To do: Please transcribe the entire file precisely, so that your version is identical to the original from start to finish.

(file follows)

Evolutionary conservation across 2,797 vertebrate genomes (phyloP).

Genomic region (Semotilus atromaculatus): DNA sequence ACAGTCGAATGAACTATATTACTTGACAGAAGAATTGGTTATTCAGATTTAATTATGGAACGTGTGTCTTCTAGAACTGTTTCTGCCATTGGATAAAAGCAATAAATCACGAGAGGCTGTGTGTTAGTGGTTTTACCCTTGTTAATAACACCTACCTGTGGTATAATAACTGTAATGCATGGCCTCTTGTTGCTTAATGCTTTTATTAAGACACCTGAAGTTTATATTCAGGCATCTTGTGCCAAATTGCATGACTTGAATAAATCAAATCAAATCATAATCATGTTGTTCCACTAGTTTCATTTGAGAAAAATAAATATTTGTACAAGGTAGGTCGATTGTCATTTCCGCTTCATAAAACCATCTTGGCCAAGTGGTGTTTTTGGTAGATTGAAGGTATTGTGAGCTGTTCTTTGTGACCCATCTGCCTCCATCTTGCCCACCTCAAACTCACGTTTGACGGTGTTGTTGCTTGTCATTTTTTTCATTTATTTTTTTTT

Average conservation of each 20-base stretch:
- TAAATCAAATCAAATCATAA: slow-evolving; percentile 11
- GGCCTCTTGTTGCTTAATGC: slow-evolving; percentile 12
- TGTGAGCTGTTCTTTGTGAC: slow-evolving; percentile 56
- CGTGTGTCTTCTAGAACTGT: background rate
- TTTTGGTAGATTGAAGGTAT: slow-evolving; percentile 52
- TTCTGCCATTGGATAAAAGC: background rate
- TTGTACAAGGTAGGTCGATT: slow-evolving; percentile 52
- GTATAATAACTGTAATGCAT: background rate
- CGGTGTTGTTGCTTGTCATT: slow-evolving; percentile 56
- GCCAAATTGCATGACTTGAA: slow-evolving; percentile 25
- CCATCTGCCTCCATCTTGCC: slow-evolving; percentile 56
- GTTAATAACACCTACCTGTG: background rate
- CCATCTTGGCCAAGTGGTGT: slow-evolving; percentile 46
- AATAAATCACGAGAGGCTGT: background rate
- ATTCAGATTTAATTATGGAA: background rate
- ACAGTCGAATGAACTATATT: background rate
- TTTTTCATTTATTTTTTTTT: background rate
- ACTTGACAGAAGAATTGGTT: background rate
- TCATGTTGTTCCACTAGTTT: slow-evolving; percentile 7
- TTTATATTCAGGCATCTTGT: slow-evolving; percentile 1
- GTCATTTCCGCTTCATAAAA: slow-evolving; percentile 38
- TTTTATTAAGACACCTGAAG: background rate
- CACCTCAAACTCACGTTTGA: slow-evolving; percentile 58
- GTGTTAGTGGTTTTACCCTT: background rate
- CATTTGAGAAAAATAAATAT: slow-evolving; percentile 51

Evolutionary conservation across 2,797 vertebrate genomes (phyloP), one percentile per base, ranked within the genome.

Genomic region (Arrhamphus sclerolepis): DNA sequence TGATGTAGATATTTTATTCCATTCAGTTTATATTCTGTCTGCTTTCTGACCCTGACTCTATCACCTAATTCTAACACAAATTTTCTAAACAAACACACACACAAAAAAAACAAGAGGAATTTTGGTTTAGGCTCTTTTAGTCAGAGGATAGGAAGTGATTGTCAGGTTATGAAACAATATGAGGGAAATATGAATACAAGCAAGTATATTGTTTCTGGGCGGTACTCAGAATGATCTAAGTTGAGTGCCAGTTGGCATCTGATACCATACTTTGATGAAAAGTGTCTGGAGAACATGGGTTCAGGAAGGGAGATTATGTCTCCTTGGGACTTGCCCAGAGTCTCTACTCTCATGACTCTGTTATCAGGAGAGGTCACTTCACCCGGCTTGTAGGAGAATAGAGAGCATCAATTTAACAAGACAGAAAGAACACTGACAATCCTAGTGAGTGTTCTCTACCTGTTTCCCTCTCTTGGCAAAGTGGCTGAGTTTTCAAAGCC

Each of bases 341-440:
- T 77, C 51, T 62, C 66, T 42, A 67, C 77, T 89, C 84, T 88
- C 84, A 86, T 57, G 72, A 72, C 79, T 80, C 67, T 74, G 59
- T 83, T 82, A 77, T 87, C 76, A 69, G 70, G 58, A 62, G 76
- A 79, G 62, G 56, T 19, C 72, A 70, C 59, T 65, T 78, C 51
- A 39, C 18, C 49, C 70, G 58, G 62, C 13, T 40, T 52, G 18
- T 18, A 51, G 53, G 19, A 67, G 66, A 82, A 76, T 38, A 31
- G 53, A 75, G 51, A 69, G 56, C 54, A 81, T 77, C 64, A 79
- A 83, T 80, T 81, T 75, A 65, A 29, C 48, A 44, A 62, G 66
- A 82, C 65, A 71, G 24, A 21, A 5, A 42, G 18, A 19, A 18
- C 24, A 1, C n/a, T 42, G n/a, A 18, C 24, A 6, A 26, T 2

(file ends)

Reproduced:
Evolutionary conservation across 2,797 vertebrate genomes (phyloP).

Genomic region (Semotilus atromaculatus): DNA sequence ACAGTCGAATGAACTATATTACTTGACAGAAGAATTGGTTATTCAGATTTAATTATGGAACGTGTGTCTTCTAGAACTGTTTCTGCCATTGGATAAAAGCAATAAATCACGAGAGGCTGTGTGTTAGTGGTTTTACCCTTGTTAATAACACCTACCTGTGGTATAATAACTGTAATGCATGGCCTCTTGTTGCTTAATGCTTTTATTAAGACACCTGAAGTTTATATTCAGGCATCTTGTGCCAAATTGCATGACTTGAATAAATCAAATCAAATCATAATCATGTTGTTCCACTAGTTTCATTTGAGAAAAATAAATATTTGTACAAGGTAGGTCGATTGTCATTTCCGCTTCATAAAACCATCTTGGCCAAGTGGTGTTTTTGGTAGATTGAAGGTATTGTGAGCTGTTCTTTGTGACCCATCTGCCTCCATCTTGCCCACCTCAAACTCACGTTTGACGGTGTTGTTGCTTGTCATTTTTTTCATTTATTTTTTTTT

Average conservation of each 20-base stretch:
- TAAATCAAATCAAATCATAA: slow-evolving; percentile 11
- GGCCTCTTGTTGCTTAATGC: slow-evolving; percentile 12
- TGTGAGCTGTTCTTTGTGAC: slow-evolving; percentile 56
- CGTGTGTCTTCTAGAACTGT: background rate
- TTTTGGTAGATTGAAGGTAT: slow-evolving; percentile 52
- TTCTGCCATTGGATAAAAGC: background rate
- TTGTACAAGGTAGGTCGATT: slow-evolving; percentile 52
- GTATAATAACTGTAATGCAT: background rate
- CGGTGTTGTTGCTTGTCATT: slow-evolving; percentile 56
- GCCAAATTGCATGACTTGAA: slow-evolving; percentile 25
- CCATCTGCCTCCATCTTGCC: slow-evolving; percentile 56
- GTTAATAACACCTACCTGTG: background rate
- CCATCTTGGCCAAGTGGTGT: slow-evolving; percentile 46
- AATAAATCACGAGAGGCTGT: background rate
- ATTCAGATTTAATTATGGAA: background rate
- ACAGTCGAATGAACTATATT: background rate
- TTTTTCATTTATTTTTTTTT: background rate
- ACTTGACAGAAGAATTGGTT: background rate
- TCATGTTGTTCCACTAGTTT: slow-evolving; percentile 7
- TTTATATTCAGGCATCTTGT: slow-evolving; percentile 1
- GTCATTTCCGCTTCATAAAA: slow-evolving; percentile 38
- TTTTATTAAGACACCTGAAG: background rate
- CACCTCAAACTCACGTTTGA: slow-evolving; percentile 58
- GTGTTAGTGGTTTTACCCTT: background rate
- CATTTGAGAAAAATAAATAT: slow-evolving; percentile 51

Evolutionary conservation across 2,797 vertebrate genomes (phyloP), one percentile per base, ranked within the genome.

Genomic region (Arrhamphus sclerolepis): DNA sequence TGATGTAGATATTTTATTCCATTCAGTTTATATTCTGTCTGCTTTCTGACCCTGACTCTATCACCTAATTCTAACACAAATTTTCTAAACAAACACACACACAAAAAAAACAAGAGGAATTTTGGTTTAGGCTCTTTTAGTCAGAGGATAGGAAGTGATTGTCAGGTTATGAAACAATATGAGGGAAATATGAATACAAGCAAGTATATTGTTTCTGGGCGGTACTCAGAATGATCTAAGTTGAGTGCCAGTTGGCATCTGATACCATACTTTGATGAAAAGTGTCTGGAGAACATGGGTTCAGGAAGGGAGATTATGTCTCCTTGGGACTTGCCCAGAGTCTCTACTCTCATGACTCTGTTATCAGGAGAGGTCACTTCACCCGGCTTGTAGGAGAATAGAGAGCATCAATTTAACAAGACAGAAAGAACACTGACAATCCTAGTGAGTGTTCTCTACCTGTTTCCCTCTCTTGGCAAAGTGGCTGAGTTTTCAAAGCC

Each of bases 341-440:
- T 77, C 51, T 62, C 66, T 42, A 67, C 77, T 89, C 84, T 88
- C 84, A 86, T 57, G 72, A 72, C 79, T 80, C 67, T 74, G 59
- T 83, T 82, A 77, T 87, C 76, A 69, G 70, G 58, A 62, G 76
- A 79, G 62, G 56, T 19, C 72, A 70, C 59, T 65, T 78, C 51
- A 39, C 18, C 49, C 70, G 58, G 62, C 13, T 40, T 52, G 18
- T 18, A 51, G 53, G 19, A 67, G 66, A 82, A 76, T 38, A 31
- G 53, A 75, G 51, A 69, G 56, C 54, A 81, T 77, C 64, A 79
- A 83, T 80, T 81, T 75, A 65, A 29, C 48, A 44, A 62, G 66
- A 82, C 65, A 71, G 24, A 21, A 5, A 42, G 18, A 19, A 18
- C 24, A 1, C n/a, T 42, G n/a, A 18, C 24, A 6, A 26, T 2